We weren’t ready for it
“We weren’t ready for it.” Those were the words offered to me by a close friend after the election. Her point was that since 53 percent of white women, 6 percent of black women, and 32 percent of Latinas voted for Trump, we weren’t ready for a female president. She said we as women had to learn to work together to get a woman in the White House that a vast majority of us could get behind.
I have heard much public debate on whether or not women thrive in a pack and are quick to support one another, or if we are more solitary creatures and will easily throw each other to the wolves for survival. Sociologists have likely spent millions of dollars and hours in the lab attempting to study this question, but they need look no further than this one place to find the answers they are looking for - the women’s restroom.
Ladies, how we treat each other in there is a great indicator of how we would take care of each other on the outside.
For instance, I recently attended a semiformal luncheon at the Georgia World Congress Center, the majority of attendees being women. I headed to the restroom before going to my table and got in line. The first thing I noticed is the cleaning lady sweeping with her equipment and no one saying a word to her. I talked to her when she passed me by, and she seemed genuinely appreciative. We also stood in line for awhile before the stall doors began to open. Knowing there was a line, do you think the women inside were making sure to efficiently go to the bathroom and get buttoned back up so others could get in there quickly? I assume they were taking their time to check an email or see how well their Facebook post was performing.
That is if they were sitting down. Making my way into a stall, I saw the remnants of the last woman’s trip on the toilet seat and had to make sure to clean her mess before I could begin. If you can’t straddle and aim, why leave it for the next woman to take care of it? Not quite an argument for the pack mentality some hope we have.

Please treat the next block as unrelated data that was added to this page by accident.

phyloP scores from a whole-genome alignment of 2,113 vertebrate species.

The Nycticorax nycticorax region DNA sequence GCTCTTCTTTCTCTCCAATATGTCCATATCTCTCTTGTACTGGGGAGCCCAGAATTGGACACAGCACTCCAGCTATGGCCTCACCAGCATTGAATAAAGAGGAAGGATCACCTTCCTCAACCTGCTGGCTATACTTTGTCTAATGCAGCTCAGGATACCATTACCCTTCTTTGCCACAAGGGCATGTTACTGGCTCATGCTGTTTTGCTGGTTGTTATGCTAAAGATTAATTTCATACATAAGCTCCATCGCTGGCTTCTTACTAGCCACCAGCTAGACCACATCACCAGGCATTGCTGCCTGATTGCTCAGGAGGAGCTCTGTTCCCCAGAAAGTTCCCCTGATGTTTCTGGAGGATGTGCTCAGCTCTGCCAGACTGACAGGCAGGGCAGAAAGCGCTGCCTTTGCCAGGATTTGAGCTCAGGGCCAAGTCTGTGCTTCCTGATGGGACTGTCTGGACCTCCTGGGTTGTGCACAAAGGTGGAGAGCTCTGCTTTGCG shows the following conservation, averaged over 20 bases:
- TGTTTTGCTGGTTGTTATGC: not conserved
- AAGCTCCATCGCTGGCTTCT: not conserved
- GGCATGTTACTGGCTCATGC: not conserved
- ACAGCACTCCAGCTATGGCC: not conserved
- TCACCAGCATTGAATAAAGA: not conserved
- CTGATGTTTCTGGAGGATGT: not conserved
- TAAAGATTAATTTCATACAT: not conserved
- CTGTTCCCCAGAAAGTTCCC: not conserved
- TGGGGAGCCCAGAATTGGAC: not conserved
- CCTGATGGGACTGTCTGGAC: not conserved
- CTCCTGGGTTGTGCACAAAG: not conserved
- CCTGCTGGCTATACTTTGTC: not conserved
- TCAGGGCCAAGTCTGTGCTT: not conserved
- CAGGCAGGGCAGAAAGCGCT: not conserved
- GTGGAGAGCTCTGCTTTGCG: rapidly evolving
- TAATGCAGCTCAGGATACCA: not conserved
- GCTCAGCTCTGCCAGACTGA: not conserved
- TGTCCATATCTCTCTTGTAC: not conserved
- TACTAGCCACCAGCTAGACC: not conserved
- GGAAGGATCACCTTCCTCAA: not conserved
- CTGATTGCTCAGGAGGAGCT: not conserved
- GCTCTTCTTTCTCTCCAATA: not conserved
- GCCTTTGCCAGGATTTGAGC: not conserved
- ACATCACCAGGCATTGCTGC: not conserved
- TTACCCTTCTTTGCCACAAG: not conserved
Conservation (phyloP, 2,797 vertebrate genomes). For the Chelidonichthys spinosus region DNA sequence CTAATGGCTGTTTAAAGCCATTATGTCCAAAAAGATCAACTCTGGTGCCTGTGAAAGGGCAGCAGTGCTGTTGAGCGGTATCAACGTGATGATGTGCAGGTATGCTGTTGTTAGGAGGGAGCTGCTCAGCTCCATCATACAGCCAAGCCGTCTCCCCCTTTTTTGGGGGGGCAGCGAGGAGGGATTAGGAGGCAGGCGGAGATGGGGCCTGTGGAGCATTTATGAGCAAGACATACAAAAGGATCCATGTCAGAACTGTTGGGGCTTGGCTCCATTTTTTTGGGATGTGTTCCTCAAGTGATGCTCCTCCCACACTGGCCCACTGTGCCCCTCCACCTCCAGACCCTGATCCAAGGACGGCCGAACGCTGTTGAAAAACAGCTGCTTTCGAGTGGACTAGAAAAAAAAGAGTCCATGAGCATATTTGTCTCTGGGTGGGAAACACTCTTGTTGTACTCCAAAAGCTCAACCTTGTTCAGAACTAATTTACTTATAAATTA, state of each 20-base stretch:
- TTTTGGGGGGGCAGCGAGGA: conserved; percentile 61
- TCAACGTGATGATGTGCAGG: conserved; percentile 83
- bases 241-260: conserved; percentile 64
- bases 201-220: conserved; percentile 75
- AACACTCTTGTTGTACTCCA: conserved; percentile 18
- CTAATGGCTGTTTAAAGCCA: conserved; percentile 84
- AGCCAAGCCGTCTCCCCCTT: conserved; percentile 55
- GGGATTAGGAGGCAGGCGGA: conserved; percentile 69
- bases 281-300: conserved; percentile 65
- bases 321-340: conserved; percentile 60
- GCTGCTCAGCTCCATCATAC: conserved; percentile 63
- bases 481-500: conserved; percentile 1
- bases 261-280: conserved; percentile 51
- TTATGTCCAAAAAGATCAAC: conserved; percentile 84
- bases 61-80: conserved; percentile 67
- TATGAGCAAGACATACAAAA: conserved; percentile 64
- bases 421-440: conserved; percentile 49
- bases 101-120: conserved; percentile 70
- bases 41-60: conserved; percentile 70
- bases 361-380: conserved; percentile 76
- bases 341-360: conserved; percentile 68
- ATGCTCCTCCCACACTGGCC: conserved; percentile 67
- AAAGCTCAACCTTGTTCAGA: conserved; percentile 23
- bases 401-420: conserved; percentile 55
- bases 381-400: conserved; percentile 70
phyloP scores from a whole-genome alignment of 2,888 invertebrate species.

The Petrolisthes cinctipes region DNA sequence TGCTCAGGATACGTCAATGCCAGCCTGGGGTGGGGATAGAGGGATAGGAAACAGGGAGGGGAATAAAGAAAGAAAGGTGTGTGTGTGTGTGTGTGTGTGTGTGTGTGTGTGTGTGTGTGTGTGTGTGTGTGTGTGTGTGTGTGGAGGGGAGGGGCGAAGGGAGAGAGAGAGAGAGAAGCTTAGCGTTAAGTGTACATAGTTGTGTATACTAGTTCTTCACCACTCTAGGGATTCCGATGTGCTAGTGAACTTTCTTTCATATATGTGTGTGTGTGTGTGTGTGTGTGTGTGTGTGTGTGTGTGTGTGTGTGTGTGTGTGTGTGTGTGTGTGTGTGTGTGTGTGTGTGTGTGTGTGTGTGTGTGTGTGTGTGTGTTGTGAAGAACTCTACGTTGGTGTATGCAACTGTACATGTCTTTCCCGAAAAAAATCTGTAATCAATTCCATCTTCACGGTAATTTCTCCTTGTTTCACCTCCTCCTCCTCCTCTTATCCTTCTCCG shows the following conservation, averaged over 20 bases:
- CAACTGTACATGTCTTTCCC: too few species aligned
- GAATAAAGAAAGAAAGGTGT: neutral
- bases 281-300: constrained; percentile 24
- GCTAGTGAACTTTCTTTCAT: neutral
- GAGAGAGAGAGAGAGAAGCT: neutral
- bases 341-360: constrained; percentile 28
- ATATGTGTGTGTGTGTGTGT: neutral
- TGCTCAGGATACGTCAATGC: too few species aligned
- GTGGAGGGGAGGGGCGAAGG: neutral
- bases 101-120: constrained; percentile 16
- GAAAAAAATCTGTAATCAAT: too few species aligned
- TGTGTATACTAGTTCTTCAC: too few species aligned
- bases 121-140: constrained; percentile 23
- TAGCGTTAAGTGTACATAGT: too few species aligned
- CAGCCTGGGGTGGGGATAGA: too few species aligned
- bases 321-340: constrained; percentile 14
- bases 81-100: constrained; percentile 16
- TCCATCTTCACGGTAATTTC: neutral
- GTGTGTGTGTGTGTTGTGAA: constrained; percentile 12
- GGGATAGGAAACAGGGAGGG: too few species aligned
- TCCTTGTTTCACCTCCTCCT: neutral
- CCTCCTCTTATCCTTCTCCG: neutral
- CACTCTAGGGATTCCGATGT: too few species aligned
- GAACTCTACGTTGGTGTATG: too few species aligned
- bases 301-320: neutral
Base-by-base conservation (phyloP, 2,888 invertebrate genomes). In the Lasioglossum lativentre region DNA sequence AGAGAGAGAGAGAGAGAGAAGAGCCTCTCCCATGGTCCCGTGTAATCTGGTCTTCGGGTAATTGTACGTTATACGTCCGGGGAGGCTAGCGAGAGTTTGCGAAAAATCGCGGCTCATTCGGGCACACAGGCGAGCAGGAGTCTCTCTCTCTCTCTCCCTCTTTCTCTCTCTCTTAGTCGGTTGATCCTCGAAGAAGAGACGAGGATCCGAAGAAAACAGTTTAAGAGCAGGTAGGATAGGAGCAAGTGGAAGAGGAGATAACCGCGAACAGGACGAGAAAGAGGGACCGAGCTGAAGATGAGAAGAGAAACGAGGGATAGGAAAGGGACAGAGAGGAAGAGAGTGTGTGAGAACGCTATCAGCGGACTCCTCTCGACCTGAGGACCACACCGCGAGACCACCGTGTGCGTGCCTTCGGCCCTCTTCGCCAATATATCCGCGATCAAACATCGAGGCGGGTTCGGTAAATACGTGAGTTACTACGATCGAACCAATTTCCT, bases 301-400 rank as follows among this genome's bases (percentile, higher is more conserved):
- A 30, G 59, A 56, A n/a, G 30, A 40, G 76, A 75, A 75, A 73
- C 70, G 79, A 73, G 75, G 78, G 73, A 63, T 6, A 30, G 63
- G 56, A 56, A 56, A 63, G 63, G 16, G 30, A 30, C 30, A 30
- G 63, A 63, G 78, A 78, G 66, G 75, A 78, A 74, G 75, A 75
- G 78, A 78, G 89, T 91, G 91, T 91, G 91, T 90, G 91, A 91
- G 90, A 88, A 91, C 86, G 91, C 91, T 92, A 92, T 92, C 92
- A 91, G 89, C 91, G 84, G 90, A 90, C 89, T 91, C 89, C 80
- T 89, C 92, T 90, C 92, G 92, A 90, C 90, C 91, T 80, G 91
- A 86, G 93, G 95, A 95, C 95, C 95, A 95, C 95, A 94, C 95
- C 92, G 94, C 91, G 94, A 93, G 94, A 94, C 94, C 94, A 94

Once I was done and ready to wash my hands, every single sink was occupied yet no one was washing their hands. Every lady was in the mirror primping at the sink, unable to miss the image of my reflection in their mirror staring at them to move so I could have my turn. I literally stood there for at least a minute before anyone budged. Frustrated, I made my way out of there, making sure to once again thank the cleaning lady as I tossed my paper towel in her trashcan.
Women are usually deemed the social ones in our society. We gaggle together at gatherings talking over one another to catch up on the latest news or gossip, and are expected to easily break down barriers with one another over a glass of wine. But behind closed doors, when no one is watching, we aren’t as comfortable with each other as we would like to think we are. It’s every girl for herself.
Maybe my friend was right, maybe we weren’t ready. I just hope we figure it out so I can have a Madam President in my lifetime.
“Behind closed doors, when no one is watching, we aren’t as comfortable with each other as we would like to think we are. It’s every girl for herself.”
Melissa Carter is one of the Morning Show hosts on B98.5. In addition, she is a writer for the Huffington Post. She is recognized as one of the first out radio personalities in Atlanta and one of the few in the country. Follow her on Twitter@MelissaCarter